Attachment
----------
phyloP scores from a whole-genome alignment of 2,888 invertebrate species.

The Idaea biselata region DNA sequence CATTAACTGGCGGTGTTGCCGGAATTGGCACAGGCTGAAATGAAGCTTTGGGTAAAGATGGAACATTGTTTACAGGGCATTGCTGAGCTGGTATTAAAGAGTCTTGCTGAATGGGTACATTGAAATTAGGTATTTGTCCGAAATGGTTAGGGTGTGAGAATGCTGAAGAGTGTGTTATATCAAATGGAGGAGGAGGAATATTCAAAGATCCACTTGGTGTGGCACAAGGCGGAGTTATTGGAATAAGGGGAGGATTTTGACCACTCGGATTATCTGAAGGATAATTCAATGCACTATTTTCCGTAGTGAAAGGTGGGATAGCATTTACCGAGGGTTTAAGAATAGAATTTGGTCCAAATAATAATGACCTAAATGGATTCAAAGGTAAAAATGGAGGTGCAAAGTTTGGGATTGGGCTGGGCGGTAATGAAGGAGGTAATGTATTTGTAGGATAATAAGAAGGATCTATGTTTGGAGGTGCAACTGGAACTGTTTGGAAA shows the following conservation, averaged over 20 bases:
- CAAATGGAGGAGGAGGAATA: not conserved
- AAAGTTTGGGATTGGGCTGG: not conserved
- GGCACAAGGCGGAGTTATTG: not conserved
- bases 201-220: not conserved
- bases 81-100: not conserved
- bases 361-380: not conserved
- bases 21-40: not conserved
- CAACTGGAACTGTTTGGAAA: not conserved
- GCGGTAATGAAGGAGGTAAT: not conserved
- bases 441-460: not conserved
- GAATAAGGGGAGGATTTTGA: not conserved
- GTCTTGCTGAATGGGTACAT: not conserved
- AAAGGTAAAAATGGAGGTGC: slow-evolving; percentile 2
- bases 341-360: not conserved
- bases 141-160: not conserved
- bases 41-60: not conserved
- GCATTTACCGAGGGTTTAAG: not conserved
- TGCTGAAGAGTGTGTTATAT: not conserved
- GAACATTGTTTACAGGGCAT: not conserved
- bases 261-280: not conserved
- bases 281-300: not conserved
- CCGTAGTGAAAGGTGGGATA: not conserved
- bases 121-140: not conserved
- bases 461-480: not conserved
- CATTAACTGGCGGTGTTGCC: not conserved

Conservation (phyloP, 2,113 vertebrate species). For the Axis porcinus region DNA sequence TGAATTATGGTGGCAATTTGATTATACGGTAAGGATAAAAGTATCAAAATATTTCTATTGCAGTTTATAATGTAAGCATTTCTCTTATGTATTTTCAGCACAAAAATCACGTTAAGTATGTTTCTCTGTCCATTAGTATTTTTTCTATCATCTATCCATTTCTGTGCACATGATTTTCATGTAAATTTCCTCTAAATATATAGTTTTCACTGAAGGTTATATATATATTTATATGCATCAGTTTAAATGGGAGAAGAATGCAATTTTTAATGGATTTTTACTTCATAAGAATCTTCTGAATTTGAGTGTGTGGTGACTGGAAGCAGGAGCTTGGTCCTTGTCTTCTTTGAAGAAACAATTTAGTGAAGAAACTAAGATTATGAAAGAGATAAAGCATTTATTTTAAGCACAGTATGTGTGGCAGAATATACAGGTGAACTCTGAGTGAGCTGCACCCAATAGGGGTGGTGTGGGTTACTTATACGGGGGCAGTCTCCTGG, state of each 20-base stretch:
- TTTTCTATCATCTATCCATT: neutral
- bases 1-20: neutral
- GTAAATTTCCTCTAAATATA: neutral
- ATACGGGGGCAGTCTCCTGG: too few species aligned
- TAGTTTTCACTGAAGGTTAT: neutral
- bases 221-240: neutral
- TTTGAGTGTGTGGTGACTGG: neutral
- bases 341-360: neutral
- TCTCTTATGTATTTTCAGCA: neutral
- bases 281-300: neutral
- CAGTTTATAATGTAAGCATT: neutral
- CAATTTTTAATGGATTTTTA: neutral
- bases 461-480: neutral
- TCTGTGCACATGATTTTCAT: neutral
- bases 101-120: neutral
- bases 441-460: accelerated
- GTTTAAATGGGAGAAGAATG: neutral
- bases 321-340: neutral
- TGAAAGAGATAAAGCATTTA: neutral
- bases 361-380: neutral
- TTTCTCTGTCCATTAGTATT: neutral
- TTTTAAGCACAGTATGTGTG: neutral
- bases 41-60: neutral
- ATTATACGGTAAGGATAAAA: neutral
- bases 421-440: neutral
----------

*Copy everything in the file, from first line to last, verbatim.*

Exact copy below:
phyloP scores from a whole-genome alignment of 2,888 invertebrate species.

The Idaea biselata region DNA sequence CATTAACTGGCGGTGTTGCCGGAATTGGCACAGGCTGAAATGAAGCTTTGGGTAAAGATGGAACATTGTTTACAGGGCATTGCTGAGCTGGTATTAAAGAGTCTTGCTGAATGGGTACATTGAAATTAGGTATTTGTCCGAAATGGTTAGGGTGTGAGAATGCTGAAGAGTGTGTTATATCAAATGGAGGAGGAGGAATATTCAAAGATCCACTTGGTGTGGCACAAGGCGGAGTTATTGGAATAAGGGGAGGATTTTGACCACTCGGATTATCTGAAGGATAATTCAATGCACTATTTTCCGTAGTGAAAGGTGGGATAGCATTTACCGAGGGTTTAAGAATAGAATTTGGTCCAAATAATAATGACCTAAATGGATTCAAAGGTAAAAATGGAGGTGCAAAGTTTGGGATTGGGCTGGGCGGTAATGAAGGAGGTAATGTATTTGTAGGATAATAAGAAGGATCTATGTTTGGAGGTGCAACTGGAACTGTTTGGAAA shows the following conservation, averaged over 20 bases:
- CAAATGGAGGAGGAGGAATA: not conserved
- AAAGTTTGGGATTGGGCTGG: not conserved
- GGCACAAGGCGGAGTTATTG: not conserved
- bases 201-220: not conserved
- bases 81-100: not conserved
- bases 361-380: not conserved
- bases 21-40: not conserved
- CAACTGGAACTGTTTGGAAA: not conserved
- GCGGTAATGAAGGAGGTAAT: not conserved
- bases 441-460: not conserved
- GAATAAGGGGAGGATTTTGA: not conserved
- GTCTTGCTGAATGGGTACAT: not conserved
- AAAGGTAAAAATGGAGGTGC: slow-evolving; percentile 2
- bases 341-360: not conserved
- bases 141-160: not conserved
- bases 41-60: not conserved
- GCATTTACCGAGGGTTTAAG: not conserved
- TGCTGAAGAGTGTGTTATAT: not conserved
- GAACATTGTTTACAGGGCAT: not conserved
- bases 261-280: not conserved
- bases 281-300: not conserved
- CCGTAGTGAAAGGTGGGATA: not conserved
- bases 121-140: not conserved
- bases 461-480: not conserved
- CATTAACTGGCGGTGTTGCC: not conserved

Conservation (phyloP, 2,113 vertebrate species). For the Axis porcinus region DNA sequence TGAATTATGGTGGCAATTTGATTATACGGTAAGGATAAAAGTATCAAAATATTTCTATTGCAGTTTATAATGTAAGCATTTCTCTTATGTATTTTCAGCACAAAAATCACGTTAAGTATGTTTCTCTGTCCATTAGTATTTTTTCTATCATCTATCCATTTCTGTGCACATGATTTTCATGTAAATTTCCTCTAAATATATAGTTTTCACTGAAGGTTATATATATATTTATATGCATCAGTTTAAATGGGAGAAGAATGCAATTTTTAATGGATTTTTACTTCATAAGAATCTTCTGAATTTGAGTGTGTGGTGACTGGAAGCAGGAGCTTGGTCCTTGTCTTCTTTGAAGAAACAATTTAGTGAAGAAACTAAGATTATGAAAGAGATAAAGCATTTATTTTAAGCACAGTATGTGTGGCAGAATATACAGGTGAACTCTGAGTGAGCTGCACCCAATAGGGGTGGTGTGGGTTACTTATACGGGGGCAGTCTCCTGG, state of each 20-base stretch:
- TTTTCTATCATCTATCCATT: neutral
- bases 1-20: neutral
- GTAAATTTCCTCTAAATATA: neutral
- ATACGGGGGCAGTCTCCTGG: too few species aligned
- TAGTTTTCACTGAAGGTTAT: neutral
- bases 221-240: neutral
- TTTGAGTGTGTGGTGACTGG: neutral
- bases 341-360: neutral
- TCTCTTATGTATTTTCAGCA: neutral
- bases 281-300: neutral
- CAGTTTATAATGTAAGCATT: neutral
- CAATTTTTAATGGATTTTTA: neutral
- bases 461-480: neutral
- TCTGTGCACATGATTTTCAT: neutral
- bases 101-120: neutral
- bases 441-460: accelerated
- GTTTAAATGGGAGAAGAATG: neutral
- bases 321-340: neutral
- TGAAAGAGATAAAGCATTTA: neutral
- bases 361-380: neutral
- TTTCTCTGTCCATTAGTATT: neutral
- TTTTAAGCACAGTATGTGTG: neutral
- bases 41-60: neutral
- ATTATACGGTAAGGATAAAA: neutral
- bases 421-440: neutral